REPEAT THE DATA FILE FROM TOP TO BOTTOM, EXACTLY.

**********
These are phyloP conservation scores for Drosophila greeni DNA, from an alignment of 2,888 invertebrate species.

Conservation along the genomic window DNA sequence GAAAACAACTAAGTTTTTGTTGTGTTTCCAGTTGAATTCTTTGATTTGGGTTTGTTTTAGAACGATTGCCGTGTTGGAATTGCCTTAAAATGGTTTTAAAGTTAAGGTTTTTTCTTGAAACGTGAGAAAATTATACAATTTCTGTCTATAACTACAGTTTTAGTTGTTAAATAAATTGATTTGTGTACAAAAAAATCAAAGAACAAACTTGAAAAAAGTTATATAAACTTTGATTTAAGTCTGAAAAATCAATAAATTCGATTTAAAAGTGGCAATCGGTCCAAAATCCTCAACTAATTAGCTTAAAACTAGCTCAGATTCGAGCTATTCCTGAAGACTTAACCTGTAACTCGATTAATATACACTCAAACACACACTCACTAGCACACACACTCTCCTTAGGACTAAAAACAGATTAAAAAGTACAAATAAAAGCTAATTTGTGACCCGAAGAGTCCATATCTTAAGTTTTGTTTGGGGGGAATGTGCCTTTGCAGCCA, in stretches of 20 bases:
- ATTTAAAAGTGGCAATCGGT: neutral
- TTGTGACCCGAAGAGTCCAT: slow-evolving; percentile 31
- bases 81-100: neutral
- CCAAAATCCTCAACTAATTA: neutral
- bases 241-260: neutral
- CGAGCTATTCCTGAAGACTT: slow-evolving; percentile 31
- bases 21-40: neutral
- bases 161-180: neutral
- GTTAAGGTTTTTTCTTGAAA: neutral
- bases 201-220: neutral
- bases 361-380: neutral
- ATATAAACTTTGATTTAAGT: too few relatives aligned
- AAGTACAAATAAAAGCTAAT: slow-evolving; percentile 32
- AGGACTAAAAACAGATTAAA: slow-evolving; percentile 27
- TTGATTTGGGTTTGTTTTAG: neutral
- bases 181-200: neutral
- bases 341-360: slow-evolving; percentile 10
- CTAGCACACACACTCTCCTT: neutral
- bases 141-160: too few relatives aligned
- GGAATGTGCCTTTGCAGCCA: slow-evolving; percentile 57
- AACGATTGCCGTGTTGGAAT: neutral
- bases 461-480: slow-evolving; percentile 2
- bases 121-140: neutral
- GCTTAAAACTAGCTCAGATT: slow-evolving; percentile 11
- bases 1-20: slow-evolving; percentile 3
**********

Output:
These are phyloP conservation scores for Drosophila greeni DNA, from an alignment of 2,888 invertebrate species.

Conservation along the genomic window DNA sequence GAAAACAACTAAGTTTTTGTTGTGTTTCCAGTTGAATTCTTTGATTTGGGTTTGTTTTAGAACGATTGCCGTGTTGGAATTGCCTTAAAATGGTTTTAAAGTTAAGGTTTTTTCTTGAAACGTGAGAAAATTATACAATTTCTGTCTATAACTACAGTTTTAGTTGTTAAATAAATTGATTTGTGTACAAAAAAATCAAAGAACAAACTTGAAAAAAGTTATATAAACTTTGATTTAAGTCTGAAAAATCAATAAATTCGATTTAAAAGTGGCAATCGGTCCAAAATCCTCAACTAATTAGCTTAAAACTAGCTCAGATTCGAGCTATTCCTGAAGACTTAACCTGTAACTCGATTAATATACACTCAAACACACACTCACTAGCACACACACTCTCCTTAGGACTAAAAACAGATTAAAAAGTACAAATAAAAGCTAATTTGTGACCCGAAGAGTCCATATCTTAAGTTTTGTTTGGGGGGAATGTGCCTTTGCAGCCA, in stretches of 20 bases:
- ATTTAAAAGTGGCAATCGGT: neutral
- TTGTGACCCGAAGAGTCCAT: slow-evolving; percentile 31
- bases 81-100: neutral
- CCAAAATCCTCAACTAATTA: neutral
- bases 241-260: neutral
- CGAGCTATTCCTGAAGACTT: slow-evolving; percentile 31
- bases 21-40: neutral
- bases 161-180: neutral
- GTTAAGGTTTTTTCTTGAAA: neutral
- bases 201-220: neutral
- bases 361-380: neutral
- ATATAAACTTTGATTTAAGT: too few relatives aligned
- AAGTACAAATAAAAGCTAAT: slow-evolving; percentile 32
- AGGACTAAAAACAGATTAAA: slow-evolving; percentile 27
- TTGATTTGGGTTTGTTTTAG: neutral
- bases 181-200: neutral
- bases 341-360: slow-evolving; percentile 10
- CTAGCACACACACTCTCCTT: neutral
- bases 141-160: too few relatives aligned
- GGAATGTGCCTTTGCAGCCA: slow-evolving; percentile 57
- AACGATTGCCGTGTTGGAAT: neutral
- bases 461-480: slow-evolving; percentile 2
- bases 121-140: neutral
- GCTTAAAACTAGCTCAGATT: slow-evolving; percentile 11
- bases 1-20: slow-evolving; percentile 3